As parents, we want our kids to grow up to be empathetic and kind and with a sense of responsibility. Kids learn these values best by watching mom and dad.

Shanna Hutton, who has volunteered for Positive Community Kitchen in Eugene since the non-profit was founded four years ago, often brings along her daughters—8-year-old Sara and 6-year-old Eliana—providing them the opportunity to see her and other volunteers work alongside trained chefs, who prepare organic meals for those fighting life-threatening illnesses.

“One of the beauties of the program is we enlist local teens to come make the meals, so they learn about healthy living and healthy cooking,” Shanna says. “They gain skills in the kitchen and get the reward of helping those in the community who really need it.”

Sara and Eliana are too young to prepare the food, but they help by washing and labeling the containers that the meals are packaged in before they are delivered to families in the area. While each small task the girls perform is helping others in a big way, volunteering also benefits them.

“It’s estimated that about 90 percent of physical unwellness is from spiritual or mental unwellness,” says Dr. Pilar Bradshaw. “So, anything we can do to help our kids be mentally and emotionally well is going to make them physically healthier.”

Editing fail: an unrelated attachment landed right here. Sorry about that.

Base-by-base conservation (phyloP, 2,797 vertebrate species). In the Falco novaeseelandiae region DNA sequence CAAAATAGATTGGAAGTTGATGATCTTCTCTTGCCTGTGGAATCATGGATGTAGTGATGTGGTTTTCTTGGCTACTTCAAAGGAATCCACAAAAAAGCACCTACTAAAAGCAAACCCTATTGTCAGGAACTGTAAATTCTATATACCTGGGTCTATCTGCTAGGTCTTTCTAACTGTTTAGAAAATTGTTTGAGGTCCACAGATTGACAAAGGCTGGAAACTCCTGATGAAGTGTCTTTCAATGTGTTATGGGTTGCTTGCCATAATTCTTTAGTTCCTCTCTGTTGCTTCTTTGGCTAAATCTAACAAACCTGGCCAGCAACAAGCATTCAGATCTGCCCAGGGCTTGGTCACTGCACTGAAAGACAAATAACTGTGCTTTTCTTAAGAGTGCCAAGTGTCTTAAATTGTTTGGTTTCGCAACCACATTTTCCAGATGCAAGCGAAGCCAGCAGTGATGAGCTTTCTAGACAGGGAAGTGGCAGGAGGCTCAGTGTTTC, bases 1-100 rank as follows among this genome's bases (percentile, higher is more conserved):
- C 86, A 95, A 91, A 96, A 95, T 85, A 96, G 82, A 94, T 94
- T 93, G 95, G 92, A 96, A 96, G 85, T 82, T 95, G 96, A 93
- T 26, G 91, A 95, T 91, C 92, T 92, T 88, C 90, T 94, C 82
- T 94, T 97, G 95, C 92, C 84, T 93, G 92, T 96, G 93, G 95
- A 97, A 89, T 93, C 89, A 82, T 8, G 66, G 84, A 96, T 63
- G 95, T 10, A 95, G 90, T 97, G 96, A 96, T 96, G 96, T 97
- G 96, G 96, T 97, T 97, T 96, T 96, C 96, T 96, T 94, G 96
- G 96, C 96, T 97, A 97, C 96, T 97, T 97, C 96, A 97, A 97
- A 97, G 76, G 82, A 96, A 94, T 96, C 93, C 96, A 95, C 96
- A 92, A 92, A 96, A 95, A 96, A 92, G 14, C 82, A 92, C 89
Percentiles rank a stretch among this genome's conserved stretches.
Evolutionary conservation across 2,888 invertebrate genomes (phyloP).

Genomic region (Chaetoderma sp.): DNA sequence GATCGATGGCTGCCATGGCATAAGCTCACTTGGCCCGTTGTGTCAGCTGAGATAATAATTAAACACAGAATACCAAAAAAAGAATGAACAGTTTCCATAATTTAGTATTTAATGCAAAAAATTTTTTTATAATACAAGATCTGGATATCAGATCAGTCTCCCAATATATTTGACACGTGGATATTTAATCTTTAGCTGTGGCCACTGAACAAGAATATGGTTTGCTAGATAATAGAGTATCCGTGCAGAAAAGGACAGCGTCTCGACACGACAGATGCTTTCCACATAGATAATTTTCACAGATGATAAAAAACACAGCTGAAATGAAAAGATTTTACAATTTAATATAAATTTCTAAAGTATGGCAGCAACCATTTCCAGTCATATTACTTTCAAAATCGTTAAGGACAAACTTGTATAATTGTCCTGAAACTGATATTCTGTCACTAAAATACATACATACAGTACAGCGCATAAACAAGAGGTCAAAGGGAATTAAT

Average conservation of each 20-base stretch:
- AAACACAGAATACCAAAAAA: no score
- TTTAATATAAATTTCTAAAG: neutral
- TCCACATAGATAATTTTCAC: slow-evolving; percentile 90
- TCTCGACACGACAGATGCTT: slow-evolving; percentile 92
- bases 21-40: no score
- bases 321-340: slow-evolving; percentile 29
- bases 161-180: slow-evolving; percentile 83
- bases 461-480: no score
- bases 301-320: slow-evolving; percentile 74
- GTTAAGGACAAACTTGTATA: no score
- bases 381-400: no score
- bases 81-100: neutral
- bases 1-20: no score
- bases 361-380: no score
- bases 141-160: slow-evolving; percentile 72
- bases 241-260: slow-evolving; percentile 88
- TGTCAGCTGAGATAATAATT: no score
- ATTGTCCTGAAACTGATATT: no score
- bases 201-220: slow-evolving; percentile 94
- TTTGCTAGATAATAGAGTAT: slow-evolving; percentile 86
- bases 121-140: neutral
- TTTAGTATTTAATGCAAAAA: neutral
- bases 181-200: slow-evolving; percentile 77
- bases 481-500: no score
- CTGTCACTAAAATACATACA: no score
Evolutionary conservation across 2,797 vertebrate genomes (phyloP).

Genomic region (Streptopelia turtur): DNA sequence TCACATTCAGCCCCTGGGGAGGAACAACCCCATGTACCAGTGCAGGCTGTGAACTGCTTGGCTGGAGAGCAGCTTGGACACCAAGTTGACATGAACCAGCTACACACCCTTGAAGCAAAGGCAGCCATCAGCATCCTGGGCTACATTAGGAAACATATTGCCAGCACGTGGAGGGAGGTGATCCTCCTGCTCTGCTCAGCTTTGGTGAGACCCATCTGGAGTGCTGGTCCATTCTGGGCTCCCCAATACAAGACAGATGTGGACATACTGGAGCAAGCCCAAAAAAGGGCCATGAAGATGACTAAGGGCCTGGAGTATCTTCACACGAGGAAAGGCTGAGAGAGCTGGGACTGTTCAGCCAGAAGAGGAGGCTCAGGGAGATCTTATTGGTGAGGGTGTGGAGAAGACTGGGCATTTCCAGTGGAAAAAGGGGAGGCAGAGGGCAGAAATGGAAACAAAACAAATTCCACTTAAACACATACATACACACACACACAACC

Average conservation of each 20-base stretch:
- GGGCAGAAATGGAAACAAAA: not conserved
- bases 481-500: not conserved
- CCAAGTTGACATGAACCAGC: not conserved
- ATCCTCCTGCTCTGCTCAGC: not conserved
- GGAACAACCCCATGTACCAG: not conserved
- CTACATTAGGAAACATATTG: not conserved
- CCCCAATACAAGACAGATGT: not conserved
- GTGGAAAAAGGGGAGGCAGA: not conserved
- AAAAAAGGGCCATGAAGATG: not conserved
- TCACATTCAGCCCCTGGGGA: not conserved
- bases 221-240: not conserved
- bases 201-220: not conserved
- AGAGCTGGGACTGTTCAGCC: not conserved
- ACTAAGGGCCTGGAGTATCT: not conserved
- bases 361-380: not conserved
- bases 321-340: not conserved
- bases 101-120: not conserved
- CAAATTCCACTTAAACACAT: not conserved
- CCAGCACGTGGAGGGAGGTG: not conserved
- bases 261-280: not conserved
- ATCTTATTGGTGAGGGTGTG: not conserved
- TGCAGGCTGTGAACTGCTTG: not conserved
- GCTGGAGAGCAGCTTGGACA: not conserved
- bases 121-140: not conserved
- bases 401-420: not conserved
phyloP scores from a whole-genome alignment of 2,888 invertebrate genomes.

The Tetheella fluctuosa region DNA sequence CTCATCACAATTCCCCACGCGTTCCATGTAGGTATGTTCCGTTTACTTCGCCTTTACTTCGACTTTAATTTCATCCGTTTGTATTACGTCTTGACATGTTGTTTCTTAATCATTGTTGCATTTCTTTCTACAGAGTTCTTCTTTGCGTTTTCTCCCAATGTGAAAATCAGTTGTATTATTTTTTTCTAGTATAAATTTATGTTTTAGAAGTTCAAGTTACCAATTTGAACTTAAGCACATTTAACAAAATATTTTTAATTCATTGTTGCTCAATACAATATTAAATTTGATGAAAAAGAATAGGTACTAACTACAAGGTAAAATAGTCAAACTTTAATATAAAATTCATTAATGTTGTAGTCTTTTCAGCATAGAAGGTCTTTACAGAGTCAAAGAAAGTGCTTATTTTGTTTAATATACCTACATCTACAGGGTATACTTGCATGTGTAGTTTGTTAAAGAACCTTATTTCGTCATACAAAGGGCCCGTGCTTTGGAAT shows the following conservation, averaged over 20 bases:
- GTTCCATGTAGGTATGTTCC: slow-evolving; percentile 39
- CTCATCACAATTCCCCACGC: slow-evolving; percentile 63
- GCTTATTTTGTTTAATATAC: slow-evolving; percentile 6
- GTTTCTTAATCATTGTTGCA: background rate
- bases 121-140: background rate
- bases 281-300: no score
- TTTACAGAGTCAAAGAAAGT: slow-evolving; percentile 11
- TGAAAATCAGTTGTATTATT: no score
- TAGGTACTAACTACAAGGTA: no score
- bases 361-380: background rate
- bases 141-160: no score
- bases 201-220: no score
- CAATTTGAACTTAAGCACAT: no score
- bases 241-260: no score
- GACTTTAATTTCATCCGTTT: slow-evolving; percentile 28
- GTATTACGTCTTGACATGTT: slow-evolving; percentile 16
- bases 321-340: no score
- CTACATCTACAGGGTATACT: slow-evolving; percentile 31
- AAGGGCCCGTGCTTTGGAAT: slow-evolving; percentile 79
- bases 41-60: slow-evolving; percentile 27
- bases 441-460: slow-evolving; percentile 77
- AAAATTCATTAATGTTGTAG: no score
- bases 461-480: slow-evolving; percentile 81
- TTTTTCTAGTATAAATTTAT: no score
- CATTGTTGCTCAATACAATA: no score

Dr. Bradshaw says volunteering is a great way to instill healthy qualities in children and teens, including compassion, empathy and gratefulness. Equally important is how parents, like Shanna, model those qualities for their children.

“Model saying ‘thank you.’ Model writing a thank you card. Model being kind,” Dr. Bradshaw says. “When you drive down the street and see someone holding a cardboard sign, don’t say negative things—because what your kids hear, is what they believe.”

Provide opportunities for children to practice caring and gratitude. Whether it’s helping a friend with homework, pitching in around the house, or reading to a sibling—make caring second nature. Learning these traits involves regularly practicing them.

Make giving and volunteering a habit. Set aside toys and clothing in good condition. Together, deliver the items to a deserving cause, and talk about the process with your children and why you care.

Thank those who serve. When you acknowledge those who quietly make a difference in your life, from the bus driver to the bus boy at your family’s favorite restaurant, it sends a powerful message to your children.

Make time each day to talk with your kids about what they’re grateful for. Mealtimes are an opportunity to get your family together, uninterrupted, and take stock of the good parts of their day.

With each visit to Positive Community Kitchen, Shanna hopes the experience will help her daughters develop a bigger perspective.

“I want them to understand that their world is much larger than where they are, or who they are, and that every small action can make a difference. And every small hand can help.”

For more information on Positive Community Kitchen and how to volunteer, click here.